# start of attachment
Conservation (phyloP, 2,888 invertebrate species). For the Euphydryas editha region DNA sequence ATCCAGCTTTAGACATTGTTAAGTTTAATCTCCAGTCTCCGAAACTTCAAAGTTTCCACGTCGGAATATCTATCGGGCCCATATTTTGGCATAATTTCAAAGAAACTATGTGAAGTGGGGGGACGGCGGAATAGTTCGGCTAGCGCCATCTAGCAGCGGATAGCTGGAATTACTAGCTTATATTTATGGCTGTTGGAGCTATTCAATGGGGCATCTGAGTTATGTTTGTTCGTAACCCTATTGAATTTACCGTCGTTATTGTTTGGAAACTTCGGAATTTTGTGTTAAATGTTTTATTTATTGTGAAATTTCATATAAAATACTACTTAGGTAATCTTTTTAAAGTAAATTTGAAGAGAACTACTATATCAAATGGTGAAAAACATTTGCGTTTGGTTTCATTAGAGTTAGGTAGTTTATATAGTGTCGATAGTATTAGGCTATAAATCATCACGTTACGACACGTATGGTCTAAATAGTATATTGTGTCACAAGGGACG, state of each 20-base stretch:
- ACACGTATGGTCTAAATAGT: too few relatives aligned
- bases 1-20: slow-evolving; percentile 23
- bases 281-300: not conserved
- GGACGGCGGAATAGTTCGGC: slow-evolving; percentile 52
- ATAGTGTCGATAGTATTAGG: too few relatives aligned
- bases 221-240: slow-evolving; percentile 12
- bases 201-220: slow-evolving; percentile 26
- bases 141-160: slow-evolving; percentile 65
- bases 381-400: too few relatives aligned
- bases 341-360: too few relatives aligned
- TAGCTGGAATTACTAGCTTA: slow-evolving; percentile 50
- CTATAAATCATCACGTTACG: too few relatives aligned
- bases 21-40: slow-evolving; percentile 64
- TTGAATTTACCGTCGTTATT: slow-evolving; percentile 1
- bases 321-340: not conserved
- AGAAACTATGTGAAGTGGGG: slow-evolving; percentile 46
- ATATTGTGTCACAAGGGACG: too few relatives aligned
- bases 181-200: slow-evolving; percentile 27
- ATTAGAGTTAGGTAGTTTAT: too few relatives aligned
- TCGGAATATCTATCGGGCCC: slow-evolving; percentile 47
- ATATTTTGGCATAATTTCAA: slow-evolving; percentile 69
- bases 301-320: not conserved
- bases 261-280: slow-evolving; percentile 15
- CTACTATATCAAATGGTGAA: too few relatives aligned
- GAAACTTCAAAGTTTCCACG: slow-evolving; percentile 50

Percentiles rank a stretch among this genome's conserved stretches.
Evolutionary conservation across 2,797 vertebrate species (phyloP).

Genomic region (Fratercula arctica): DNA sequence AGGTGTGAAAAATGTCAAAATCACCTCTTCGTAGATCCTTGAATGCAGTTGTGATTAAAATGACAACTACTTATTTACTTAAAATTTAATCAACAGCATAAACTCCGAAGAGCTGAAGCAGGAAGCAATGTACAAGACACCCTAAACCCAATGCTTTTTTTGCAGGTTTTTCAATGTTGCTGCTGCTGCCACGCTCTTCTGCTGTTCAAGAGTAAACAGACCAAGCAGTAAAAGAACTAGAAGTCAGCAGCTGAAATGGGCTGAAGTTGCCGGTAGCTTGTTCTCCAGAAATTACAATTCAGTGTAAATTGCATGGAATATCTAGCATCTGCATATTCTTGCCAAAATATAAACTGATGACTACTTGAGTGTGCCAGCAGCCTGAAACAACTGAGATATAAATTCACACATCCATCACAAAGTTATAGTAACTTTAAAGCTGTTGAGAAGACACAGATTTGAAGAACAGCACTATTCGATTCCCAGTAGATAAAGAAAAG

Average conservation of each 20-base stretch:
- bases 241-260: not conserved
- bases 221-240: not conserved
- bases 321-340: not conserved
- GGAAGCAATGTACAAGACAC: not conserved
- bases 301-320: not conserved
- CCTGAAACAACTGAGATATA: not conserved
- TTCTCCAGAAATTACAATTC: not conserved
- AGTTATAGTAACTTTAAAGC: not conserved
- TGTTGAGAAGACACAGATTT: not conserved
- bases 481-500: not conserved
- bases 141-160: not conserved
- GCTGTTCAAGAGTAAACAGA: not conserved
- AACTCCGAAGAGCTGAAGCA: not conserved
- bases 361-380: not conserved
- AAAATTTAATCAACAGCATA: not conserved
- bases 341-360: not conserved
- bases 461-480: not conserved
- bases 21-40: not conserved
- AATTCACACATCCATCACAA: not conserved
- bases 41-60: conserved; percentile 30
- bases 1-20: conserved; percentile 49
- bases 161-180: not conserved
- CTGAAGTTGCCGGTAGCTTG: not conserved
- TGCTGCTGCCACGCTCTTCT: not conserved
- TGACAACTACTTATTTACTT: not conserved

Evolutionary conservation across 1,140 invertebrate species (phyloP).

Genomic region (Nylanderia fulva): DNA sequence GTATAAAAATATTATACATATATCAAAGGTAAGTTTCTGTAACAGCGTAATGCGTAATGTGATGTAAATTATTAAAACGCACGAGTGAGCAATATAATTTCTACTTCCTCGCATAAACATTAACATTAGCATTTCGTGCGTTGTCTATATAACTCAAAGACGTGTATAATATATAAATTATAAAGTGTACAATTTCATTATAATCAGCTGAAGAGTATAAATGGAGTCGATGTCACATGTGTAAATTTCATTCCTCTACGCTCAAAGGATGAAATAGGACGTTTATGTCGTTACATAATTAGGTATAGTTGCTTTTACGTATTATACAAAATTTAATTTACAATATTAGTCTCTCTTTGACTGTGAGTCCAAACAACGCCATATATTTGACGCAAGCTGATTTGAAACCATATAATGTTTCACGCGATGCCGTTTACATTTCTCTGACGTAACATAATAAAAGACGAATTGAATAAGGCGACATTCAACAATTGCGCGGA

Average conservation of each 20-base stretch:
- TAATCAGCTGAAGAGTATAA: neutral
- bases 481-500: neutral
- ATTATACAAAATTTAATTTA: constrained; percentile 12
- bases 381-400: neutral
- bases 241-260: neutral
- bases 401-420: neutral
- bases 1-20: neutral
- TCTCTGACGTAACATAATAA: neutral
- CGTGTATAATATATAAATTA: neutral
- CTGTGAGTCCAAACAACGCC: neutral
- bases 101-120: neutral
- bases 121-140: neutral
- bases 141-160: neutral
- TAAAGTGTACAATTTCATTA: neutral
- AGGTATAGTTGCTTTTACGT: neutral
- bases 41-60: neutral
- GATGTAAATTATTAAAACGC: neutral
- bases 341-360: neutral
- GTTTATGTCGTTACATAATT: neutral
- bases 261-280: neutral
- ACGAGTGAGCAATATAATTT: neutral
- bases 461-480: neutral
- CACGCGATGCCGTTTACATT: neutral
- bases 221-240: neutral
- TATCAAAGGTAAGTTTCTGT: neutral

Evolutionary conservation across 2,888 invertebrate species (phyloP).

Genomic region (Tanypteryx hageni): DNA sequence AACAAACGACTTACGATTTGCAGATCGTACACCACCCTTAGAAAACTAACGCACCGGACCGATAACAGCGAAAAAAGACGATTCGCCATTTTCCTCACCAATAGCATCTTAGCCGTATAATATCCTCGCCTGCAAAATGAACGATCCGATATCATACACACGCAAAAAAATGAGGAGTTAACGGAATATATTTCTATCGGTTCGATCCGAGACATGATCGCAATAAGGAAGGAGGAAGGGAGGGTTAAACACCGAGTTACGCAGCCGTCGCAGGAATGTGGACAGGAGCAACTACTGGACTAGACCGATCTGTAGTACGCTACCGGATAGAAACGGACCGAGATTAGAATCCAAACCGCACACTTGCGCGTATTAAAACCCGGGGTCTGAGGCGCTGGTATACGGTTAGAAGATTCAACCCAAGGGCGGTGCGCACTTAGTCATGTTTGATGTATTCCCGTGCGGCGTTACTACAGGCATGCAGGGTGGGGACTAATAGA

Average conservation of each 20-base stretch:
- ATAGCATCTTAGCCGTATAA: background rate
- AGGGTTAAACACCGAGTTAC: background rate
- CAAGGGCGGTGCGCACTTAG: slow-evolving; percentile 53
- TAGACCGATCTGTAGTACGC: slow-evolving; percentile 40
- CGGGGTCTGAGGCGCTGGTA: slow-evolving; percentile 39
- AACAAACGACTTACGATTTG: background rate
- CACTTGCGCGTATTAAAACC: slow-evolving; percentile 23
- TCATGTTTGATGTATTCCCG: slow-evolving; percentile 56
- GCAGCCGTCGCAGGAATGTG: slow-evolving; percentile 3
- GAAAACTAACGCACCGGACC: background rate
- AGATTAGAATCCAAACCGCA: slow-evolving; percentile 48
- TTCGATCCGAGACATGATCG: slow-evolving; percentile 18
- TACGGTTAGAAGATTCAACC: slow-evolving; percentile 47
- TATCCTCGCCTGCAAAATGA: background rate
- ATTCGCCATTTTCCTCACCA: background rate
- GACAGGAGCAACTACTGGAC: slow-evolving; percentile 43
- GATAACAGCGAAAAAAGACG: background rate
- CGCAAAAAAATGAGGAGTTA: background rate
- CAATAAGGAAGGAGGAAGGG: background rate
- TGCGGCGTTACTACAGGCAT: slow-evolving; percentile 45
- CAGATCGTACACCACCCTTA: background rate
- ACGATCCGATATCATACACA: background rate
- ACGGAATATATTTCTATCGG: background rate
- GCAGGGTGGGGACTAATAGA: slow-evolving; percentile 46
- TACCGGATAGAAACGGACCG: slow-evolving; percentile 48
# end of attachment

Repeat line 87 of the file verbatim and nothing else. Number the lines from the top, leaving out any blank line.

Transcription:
- ATAGCATCTTAGCCGTATAA: background rate